The Effects of Stereotypes on Children’s Use of Decision Heuristics
One recurrent finding of decision-making research is that adults do not always use normatively optimal decision rules when making decisions (e.g., Einhorn & Hogarth, 1981; Kahneman, Slovic, & Tversky, 1982; Slovic, Fischhoff, & Lichtenstein, 1977). The failure of normative rules to describe adult decision making has been attributed to the sometimes extreme demands such rules place on our limited-capacity information-processing system. In turn, heuristics are often employed to simplify the decision-making process (e.g., Kahneman et al., 1982). The utilization of such heuristics may, however, cause a person to overlook useful information and consequently, commit errors in judgment (but see Cohen  for a different interpretation).
KeywordsBase Rate Bike Ride Conjunction Fallacy Conjunction Problem Probable Alternative
Unable to display preview. Download preview PDF.
- Davidson, D., Cameron, P., & Jergovic, D. (In press). The effects of children’s stereotypes about the elderly on their memory for elderly individuals. Merrill-Palmer Quarterly. Google Scholar
- Harris, R. J. (1985). A primer of multivariate statistics. Orlando, FL: Academic Press.Google Scholar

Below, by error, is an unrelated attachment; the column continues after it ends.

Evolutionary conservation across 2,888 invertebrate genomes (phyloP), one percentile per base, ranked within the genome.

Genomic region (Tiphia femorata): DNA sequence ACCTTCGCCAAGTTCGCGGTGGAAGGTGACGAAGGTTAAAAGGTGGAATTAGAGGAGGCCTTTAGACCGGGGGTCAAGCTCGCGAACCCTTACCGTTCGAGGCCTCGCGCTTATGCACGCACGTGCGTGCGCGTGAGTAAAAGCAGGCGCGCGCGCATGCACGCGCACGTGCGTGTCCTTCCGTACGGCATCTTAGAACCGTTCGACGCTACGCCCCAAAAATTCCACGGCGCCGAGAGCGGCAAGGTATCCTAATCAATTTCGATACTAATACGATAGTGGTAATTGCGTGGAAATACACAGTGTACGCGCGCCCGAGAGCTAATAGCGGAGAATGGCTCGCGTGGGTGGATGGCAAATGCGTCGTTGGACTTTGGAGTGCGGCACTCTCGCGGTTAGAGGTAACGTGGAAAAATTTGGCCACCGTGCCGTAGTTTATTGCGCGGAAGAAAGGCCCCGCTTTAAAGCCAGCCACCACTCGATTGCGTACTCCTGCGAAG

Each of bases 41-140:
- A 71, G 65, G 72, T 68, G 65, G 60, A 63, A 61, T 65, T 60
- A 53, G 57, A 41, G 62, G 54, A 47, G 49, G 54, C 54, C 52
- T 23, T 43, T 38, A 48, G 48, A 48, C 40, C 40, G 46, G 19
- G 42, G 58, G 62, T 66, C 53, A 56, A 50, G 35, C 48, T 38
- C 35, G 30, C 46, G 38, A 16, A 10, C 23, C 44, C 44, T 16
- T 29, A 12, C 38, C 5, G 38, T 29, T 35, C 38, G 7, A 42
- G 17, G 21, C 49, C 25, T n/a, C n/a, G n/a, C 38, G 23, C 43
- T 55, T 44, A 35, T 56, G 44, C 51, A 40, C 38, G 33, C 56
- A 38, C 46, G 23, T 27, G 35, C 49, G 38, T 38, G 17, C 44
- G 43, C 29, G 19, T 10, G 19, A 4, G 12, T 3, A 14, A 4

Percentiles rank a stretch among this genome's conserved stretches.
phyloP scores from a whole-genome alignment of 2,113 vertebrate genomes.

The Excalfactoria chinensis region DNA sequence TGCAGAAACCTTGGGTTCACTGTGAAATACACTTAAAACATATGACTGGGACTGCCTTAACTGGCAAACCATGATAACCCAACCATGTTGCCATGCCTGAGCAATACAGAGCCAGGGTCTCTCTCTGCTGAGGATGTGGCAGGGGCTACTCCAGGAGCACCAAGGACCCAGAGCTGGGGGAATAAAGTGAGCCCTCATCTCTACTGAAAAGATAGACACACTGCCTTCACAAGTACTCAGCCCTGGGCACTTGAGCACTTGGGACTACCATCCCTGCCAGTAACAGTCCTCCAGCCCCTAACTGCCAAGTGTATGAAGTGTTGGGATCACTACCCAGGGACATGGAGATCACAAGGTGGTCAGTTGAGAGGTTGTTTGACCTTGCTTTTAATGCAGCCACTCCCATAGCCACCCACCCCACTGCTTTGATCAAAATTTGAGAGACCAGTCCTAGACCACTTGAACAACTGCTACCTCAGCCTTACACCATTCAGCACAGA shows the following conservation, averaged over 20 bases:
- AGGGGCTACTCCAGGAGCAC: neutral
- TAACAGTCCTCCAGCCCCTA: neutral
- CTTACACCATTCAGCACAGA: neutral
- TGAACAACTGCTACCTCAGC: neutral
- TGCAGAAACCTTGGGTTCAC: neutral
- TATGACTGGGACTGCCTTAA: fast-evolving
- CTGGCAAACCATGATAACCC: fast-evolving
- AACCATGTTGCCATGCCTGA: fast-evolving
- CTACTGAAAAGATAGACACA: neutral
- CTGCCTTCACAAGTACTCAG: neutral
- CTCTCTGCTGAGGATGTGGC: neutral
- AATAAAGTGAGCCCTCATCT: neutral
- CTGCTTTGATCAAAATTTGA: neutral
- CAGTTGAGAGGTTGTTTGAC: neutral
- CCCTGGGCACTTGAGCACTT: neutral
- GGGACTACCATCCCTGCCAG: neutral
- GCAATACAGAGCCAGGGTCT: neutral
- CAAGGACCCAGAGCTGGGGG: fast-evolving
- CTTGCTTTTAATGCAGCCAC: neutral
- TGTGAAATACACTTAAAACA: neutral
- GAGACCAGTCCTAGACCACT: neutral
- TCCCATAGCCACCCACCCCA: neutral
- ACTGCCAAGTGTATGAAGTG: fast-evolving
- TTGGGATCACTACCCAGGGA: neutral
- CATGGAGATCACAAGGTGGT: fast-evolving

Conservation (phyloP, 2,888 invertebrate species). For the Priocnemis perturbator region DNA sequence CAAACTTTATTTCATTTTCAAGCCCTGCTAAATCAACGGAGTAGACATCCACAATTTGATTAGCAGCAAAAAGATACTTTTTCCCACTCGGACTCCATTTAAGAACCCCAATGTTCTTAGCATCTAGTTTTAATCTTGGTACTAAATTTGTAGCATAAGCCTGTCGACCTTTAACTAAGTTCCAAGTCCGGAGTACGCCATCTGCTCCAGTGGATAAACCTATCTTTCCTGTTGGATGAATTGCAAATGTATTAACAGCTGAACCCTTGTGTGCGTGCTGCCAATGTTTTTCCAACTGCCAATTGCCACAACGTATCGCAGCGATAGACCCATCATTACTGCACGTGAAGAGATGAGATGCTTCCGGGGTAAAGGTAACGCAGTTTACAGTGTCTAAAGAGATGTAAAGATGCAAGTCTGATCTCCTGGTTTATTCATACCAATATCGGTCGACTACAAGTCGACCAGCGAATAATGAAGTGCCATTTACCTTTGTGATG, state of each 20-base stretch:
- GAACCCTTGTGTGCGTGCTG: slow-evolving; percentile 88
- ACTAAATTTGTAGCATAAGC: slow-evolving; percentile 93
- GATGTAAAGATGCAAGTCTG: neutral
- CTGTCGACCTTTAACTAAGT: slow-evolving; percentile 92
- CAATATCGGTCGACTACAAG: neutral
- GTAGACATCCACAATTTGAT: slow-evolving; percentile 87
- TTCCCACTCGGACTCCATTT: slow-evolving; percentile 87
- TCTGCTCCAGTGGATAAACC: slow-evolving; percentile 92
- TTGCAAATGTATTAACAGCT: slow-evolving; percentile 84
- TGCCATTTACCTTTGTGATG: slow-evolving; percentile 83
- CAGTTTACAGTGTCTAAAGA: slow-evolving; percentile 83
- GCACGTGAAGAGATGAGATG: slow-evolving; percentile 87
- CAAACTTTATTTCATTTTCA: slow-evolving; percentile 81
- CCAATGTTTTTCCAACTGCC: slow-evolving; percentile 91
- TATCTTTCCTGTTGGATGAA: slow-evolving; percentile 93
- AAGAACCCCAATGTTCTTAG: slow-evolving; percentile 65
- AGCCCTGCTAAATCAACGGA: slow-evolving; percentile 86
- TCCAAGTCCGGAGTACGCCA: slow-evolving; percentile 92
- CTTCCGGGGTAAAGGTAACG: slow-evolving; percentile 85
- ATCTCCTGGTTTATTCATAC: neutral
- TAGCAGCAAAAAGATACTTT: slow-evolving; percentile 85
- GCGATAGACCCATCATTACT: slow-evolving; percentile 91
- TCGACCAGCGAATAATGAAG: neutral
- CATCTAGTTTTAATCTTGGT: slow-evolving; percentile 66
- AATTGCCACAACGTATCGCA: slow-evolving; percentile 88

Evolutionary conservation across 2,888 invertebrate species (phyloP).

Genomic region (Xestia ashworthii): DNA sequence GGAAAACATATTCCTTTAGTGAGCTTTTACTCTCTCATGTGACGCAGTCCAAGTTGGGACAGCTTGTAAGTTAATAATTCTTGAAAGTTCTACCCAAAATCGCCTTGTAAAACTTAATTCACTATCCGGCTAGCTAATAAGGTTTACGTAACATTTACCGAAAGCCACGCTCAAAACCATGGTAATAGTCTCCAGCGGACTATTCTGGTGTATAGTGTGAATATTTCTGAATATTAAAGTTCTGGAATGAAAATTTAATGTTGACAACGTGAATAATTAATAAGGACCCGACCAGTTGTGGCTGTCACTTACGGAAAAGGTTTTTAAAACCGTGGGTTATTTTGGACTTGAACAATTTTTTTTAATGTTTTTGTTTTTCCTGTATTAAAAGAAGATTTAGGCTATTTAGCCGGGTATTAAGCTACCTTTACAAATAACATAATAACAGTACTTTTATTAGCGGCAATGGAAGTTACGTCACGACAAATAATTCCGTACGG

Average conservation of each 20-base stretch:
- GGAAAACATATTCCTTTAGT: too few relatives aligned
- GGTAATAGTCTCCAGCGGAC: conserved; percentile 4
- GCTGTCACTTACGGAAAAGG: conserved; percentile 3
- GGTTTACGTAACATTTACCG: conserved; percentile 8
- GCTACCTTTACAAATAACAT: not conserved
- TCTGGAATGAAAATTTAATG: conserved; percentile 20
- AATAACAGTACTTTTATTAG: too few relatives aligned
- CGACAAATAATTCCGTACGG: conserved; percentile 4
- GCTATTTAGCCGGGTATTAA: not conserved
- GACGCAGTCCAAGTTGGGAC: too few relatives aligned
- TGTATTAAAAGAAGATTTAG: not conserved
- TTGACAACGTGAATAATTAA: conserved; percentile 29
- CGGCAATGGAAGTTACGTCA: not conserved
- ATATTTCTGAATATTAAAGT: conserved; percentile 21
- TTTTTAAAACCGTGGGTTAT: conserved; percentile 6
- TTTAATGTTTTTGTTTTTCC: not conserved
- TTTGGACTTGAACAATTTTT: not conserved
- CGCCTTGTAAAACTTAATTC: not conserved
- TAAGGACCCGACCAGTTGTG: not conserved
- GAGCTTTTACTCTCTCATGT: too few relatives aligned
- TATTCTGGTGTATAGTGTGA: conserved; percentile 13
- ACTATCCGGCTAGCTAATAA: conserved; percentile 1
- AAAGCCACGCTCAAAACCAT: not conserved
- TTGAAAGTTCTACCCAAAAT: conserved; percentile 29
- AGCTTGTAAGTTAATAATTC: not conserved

- Jacobs, J. E., & Potenza, M. (1991). The use of judgment heuristics to make social and object decisions: A developmental perspective. Child Development, 62, 166–178.Google Scholar
- Jantz, R. K., Seefeldt, C., Galper, A., & Serlock, K. (1977). Children’s attitudes toward the elderly. Social Education, 518–523.Google Scholar
- Piaget, J., & Inhelder, B. (1951/1975). The origin of the idea of chance in children. New York: W.W. Norton.Google Scholar
- Tindale, R. S., Sheffey, S., & Filkins, J. (1990). Conjunction errors by individuals and groups. Paper presented at the Society for Judgment and Decision Making Meeting, New Orleans, LA.Google Scholar
- Tversky, A., & Kahneman, D. (1982). Judgments of and by representativeness. In D. Kahneman, P. Slovic, & A. Tversky (Eds.), Judgment under uncertainty: Heuristics and biases. New York: Cambridge University Press.Google Scholar